Much like most newcomers, my amazing friend, who shall remain nameless, started with an understanding that there were only three jobs in Hollywood: writer, director and editor. She went to school for film production with the intention of being a director, moved to LA, PA’ed like crazy, worked in editing and script supervising, before discovering her true passion: finding and cultivating new voices for film and television. My brilliant friend is a development executive and after countless discussions with her about development, I knew I had to share her insight with our Ms. in the Biz community. Thus, my spotlight series with my anonymous badass development executive was born.
Let’s go back to the start. I know that now you read at least one book a week plus 5-15 scripts (depending on the week!). Did you read a lot as a kid?
I used to read all the time as a kid. I stopped in college because the work load was so much, so now I just can’t believe that it’s my job to read.
After your myriad of PA jobs, how did you land in development?
I happened to start working in development at a small production company and realized that I loved to read scripts, start developing those scripts, and then work with the team to decide if we want to bring them to a studio or network.
Does the production company that you work for have a specific genre or focus for the scripts you choose to develop?
We don’t. Our department is very small, just me and my boss, and the CEO of the production company, so we collectively choose if the project is something we want to devote months or years of our life to. That being said, our CEO has produced some huge studio features in the past that fit into a specific group, so we are often approached by studios to try and find something similar to what he has done that has already proven successful.
That’s funny! It is just like an actor being typecast for a specific role.
That is exactly what it is like, but we don’t mind, because development is already hard enough as it is. If we are asked to find a specific style of story, that basically means we are already one extra step into the process of selling it.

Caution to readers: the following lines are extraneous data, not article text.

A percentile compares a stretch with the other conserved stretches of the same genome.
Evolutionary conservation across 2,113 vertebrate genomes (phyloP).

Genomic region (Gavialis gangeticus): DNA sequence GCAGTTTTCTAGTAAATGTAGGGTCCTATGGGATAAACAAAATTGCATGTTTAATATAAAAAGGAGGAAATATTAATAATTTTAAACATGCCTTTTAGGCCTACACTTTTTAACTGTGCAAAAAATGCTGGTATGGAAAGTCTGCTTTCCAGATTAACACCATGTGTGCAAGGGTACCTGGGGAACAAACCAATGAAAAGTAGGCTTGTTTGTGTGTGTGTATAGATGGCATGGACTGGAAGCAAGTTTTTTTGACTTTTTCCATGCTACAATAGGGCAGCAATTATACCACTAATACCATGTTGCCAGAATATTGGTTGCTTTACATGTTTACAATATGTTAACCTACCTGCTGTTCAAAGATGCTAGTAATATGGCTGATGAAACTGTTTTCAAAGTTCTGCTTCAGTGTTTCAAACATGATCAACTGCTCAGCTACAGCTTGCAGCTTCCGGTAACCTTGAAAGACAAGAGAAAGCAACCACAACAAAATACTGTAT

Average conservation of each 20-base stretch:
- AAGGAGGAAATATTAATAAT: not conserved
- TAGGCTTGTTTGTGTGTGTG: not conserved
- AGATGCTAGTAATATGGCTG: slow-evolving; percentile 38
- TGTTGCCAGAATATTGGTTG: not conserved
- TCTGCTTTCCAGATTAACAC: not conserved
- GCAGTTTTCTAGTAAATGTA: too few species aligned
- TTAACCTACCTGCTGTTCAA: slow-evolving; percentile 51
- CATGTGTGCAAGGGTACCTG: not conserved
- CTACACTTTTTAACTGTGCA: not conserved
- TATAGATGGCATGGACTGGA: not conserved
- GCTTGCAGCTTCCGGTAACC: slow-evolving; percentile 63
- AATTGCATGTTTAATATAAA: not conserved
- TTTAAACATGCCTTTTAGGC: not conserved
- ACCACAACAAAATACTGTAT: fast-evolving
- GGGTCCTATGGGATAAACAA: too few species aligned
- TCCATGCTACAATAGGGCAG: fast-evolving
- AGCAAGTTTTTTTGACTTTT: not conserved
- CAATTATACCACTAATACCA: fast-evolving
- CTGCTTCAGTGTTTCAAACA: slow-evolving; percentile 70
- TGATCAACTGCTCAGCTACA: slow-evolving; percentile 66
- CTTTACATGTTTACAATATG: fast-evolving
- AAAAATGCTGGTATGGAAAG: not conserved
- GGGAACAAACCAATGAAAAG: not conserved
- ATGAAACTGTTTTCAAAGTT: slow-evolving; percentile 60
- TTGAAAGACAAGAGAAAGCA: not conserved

Going to the actual development process. What does that look like?
It is a slightly different process if it is a book versus a fully formed script. A script that is already developed traditionally would have less input from us, so I will walk through the process if it was a book. If we really like a book we decide whether or not we want to option it or draw up a shopping agreement for it.
What is the different between a shopping agreement and an option?
A shopping agreement is usually free and it says that we can exclusively take it around to different networks to see what might stick. We also do a lot of shopping agreements with spec scripts.
Once we have that agreement for an allotted period of time, we start calling around to different networks that we think might be a good fit and pitch them the project over the phone. Sometimes if they think the project would be a good fit for their company they ask us for a meeting to present a more developed pitch, or, like what was done on the last project, they asked to bring in a screenwriter to pitch their take.
What does that mean? A take?
Well with a recent project, it was a great story but the writers’ take on the story would be what would really bring it to the next level. Because of that request, we called around to all the lit managers and agents we knew, gave them a summary and tone of the project, and they would recommend their clients who might be good at cracking a story like this. They would send through the writing samples of their clients’ work and from those samples we would choose a few writers to bring in to our office and hear their pitch.
From there we choose one, worked on her pitch a bit and then brought her to the network. And by the way, all of this happened super-fast because the shopping agreement was very short term. Once the network agreed they wanted to proceed, we drew up the option for the book to all start working on this project together!
Is your company still attached to the project at that point?
Yes, we are because most networks want a production company attached to do all the development work. At that point, we spearhead the development and just make sure we are executing the vision of the network. Once we go into production, either our company handles the production, or we partner with another company to take the next step.
Learn anything yet? My Badass Development Executive is a wealth of amazing knowledge! Have any specific questions you wish to ask her? Tweet me at www.twitter.com/deborah_lsmith or DM me at www.instagram.com/deborah_lsmith!